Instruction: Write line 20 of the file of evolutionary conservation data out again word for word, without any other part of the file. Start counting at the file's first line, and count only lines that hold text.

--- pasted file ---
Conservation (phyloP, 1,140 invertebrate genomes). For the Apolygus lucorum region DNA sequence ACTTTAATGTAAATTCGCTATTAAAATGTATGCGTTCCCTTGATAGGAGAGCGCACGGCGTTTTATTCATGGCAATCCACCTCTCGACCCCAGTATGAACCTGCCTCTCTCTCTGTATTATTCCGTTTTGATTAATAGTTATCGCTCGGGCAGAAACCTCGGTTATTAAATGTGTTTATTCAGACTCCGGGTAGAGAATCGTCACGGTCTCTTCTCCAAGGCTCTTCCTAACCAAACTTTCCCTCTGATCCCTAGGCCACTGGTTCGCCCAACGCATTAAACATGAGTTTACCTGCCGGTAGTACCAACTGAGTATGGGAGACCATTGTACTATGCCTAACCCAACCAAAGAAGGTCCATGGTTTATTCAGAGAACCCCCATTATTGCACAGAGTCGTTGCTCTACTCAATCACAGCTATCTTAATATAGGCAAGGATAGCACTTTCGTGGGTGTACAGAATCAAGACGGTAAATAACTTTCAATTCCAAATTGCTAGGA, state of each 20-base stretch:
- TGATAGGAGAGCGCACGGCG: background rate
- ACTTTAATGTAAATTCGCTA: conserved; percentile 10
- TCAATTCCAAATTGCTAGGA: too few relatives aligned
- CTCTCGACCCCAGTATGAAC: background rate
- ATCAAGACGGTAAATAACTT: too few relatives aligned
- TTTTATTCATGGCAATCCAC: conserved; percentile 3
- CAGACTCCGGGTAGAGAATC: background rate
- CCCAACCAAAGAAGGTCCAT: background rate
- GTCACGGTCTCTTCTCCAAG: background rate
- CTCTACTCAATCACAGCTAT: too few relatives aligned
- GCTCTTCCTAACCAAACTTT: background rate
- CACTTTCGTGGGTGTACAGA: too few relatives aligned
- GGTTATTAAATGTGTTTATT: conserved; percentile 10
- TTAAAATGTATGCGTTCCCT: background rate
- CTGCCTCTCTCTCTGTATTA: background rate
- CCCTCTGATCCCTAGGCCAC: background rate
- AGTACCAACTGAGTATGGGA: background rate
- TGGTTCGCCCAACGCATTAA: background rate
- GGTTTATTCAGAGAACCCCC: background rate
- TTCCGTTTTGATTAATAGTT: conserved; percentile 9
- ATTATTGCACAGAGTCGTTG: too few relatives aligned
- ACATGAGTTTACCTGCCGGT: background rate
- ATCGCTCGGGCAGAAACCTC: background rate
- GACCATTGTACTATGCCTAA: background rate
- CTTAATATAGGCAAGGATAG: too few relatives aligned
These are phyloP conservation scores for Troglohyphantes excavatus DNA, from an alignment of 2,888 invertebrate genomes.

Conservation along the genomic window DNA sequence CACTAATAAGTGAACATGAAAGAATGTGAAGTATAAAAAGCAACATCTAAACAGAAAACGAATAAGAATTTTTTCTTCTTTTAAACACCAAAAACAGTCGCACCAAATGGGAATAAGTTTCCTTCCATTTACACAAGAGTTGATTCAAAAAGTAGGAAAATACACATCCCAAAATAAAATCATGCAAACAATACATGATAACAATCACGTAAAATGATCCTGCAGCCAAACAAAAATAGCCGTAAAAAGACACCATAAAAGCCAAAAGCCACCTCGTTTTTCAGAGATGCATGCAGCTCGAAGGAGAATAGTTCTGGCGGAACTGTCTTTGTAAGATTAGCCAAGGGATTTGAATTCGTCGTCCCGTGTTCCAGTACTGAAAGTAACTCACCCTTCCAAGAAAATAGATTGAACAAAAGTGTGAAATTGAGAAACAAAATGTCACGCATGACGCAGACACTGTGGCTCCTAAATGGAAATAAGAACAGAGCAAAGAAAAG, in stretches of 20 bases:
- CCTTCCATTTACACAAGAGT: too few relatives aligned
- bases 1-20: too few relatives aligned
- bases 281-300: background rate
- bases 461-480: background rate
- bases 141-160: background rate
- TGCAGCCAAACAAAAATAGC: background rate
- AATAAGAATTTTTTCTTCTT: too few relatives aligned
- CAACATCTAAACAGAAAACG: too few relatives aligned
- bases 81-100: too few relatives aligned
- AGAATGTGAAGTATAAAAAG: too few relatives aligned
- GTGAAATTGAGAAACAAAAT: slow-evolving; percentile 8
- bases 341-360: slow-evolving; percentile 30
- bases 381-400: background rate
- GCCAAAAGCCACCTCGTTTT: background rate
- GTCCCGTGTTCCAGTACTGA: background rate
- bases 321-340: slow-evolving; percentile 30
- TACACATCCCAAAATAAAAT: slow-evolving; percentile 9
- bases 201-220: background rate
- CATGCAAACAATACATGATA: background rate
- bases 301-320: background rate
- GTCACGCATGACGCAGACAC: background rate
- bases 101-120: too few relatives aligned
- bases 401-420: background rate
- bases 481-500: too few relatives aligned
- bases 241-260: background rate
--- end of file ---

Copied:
- GGTTTATTCAGAGAACCCCC: background rate